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By Christopher Gannatti

While emerging market equities have not been a favorite asset class over the past few years, some emerging market strategies have performed better than others. The WisdomTree Emerging Markets Dividend Growth Index (Dividend Growth) has been quite strong during the first part of 2014; to date, it has returned nearly 8%. So what's driving it?

Put simply: country breakdown. By design, Dividend Growth's ability to access pockets of surprisingly strong performance within different emerging market countries has set it apart. The chart below illustrates how it differs from the MSCI Emerging Markets Index (MSCI EM).

What's Behind Dividend Growth's Strong Start to 2014?

(click to enlarge)

The Highlights:

Indonesia Has Been Strong: Indonesian equities are a prime example of an emerging market that went from being among the worst performers of 2013 to one of the strongest in 2014 over this period. Dividend Growth represents a nearly 10% over-weight position compared to the MSCI EM-and this was a major component of the relative outperformance. Within Indonesia, Dividend Growth had its biggest exposure within the Financials sector, which has delivered greater than 40% returns to start off 2014. Based on Dividend Growth's stock selection criteria-namely its focus on three-year average return on equity (ROE) and return on assets (ROA)-Indonesian firms looked strong, which is a big reason for their prominent over-weight.

Currencies Are Coming Back: Of the eight markets shown above, Taiwan is the only one that indicated a depreciating currency against the U.S. dollar over this period. Emerging market currencies, generally speaking, faced difficulties throughout 2013 as the U.S. Federal Reserve discussed tapering. Specifically, if we gauge the performance of the Indonesian rupiah, Brazilian real and Indian rupee over 2013-the three strongest shown in this table-we see -19.54%, -13.15% and -11.01% respectively. Clearly these currencies have been coming back in 2014, and this is a major factor helping the performance of the Dividend Growth Index.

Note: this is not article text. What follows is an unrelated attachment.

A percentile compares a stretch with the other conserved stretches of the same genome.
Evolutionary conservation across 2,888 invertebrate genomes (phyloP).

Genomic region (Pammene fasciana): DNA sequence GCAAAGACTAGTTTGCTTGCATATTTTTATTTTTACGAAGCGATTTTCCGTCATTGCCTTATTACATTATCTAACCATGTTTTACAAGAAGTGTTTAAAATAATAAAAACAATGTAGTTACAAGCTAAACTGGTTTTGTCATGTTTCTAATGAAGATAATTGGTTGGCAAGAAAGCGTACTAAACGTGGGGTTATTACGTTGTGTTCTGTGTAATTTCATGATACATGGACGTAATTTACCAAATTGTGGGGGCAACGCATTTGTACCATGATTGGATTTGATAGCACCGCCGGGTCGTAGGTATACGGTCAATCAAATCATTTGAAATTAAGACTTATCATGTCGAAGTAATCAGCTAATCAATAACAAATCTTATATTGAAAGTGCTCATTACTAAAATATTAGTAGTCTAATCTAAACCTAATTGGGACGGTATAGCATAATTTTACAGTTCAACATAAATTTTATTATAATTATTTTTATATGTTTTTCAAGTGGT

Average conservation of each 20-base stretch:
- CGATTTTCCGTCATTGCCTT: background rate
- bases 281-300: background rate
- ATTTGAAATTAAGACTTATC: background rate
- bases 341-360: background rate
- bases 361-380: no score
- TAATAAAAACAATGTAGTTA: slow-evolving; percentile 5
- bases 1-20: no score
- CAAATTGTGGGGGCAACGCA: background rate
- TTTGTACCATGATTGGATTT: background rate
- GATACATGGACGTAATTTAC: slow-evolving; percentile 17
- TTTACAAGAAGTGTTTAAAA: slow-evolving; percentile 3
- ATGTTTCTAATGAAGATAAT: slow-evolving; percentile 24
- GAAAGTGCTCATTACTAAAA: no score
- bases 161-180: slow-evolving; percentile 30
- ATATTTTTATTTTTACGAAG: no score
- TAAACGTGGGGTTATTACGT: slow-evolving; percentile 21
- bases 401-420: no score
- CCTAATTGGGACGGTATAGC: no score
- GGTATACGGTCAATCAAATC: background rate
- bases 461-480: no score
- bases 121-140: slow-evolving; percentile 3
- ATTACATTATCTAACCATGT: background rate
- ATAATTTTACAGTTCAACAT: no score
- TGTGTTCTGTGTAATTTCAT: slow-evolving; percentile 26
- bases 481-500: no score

Bottom Contributors Are Still Performing Positively: It speaks to a strong shift in sentiment when even the markets that are detracting from Dividend Growth's relative performance against the MSCI EM are performing positively. During 2013, positive performance across emerging markets was tough to find, but thus far in 2014, that picture has shifted. India deserves special mention here-especially with the strong equity performance following the recent election. Its 4.0% average weight in 2014 may not seem like much, but across WisdomTree's broad-based emerging market Indexes focused on dividend payers, it is actually the highest exposure to India available. Dividend Growth captures qualifying Indian equities because they tend to have above-average long-term earnings growth expectations as well as above-average measures of ROE and ROA. The only thing they don't have is high levels of cash dividends, which explains how the 4.0% average weight is still well below the weight in the MSCI EM over the same period.

The Case for Future EM Dividend Growth

Even though uncertainty may roil emerging market equities, concepts like "dividend growth" and "quality" tend to remain attractive to investors. The fact that the MSCI EM has over 95% of its weight in firms that have paid at least one dividend in the past twelve months is a testament to the fact that emerging markets provide a rich hunting ground for dividend payers. WisdomTree's unique selection criteria provide a more precise focus on firms with potential to deliver ongoing dividend growth through a focus on growth (long-term earnings growth expectations) and quality (three-year average ROE and ROA). While volatility similar to what was seen in 2013 can be an ever-present risk, we are very excited about the potential for this Index over the medium to long term and look forward to seeing what it can do over the coming market cycles.

Important Risks Related to this Article

Investments in emerging, offshore or frontier markets are generally less liquid and less efficient than investments in developed markets and are subject to additional risks, such as risks of adverse governmental regulation and intervention or political developments.

Dividends are not guaranteed, and a company's future ability to pay dividends may be limited. A company currently paying dividends may cease paying dividends at any time.

Performance, especially for very short time periods, should not be the sole factor in making your investment decision.

Christopher Gannatti, Research Analyst

Christopher Gannatti began at WisdomTree as a Research Analyst in December 2010, working directly with Jeremy Schwartz, CFA®, Director of Research. He is involved in creating and communicating WisdomTree's thoughts on the markets, as well as analyzing existing strategies and developing new approaches. Christopher came to WisdomTree from Lord Abbett, where he worked for four and a half years as a Regional Consultant.

Source: Not All Emerging Markets Are Created Equal: Dissecting A Standout Performer
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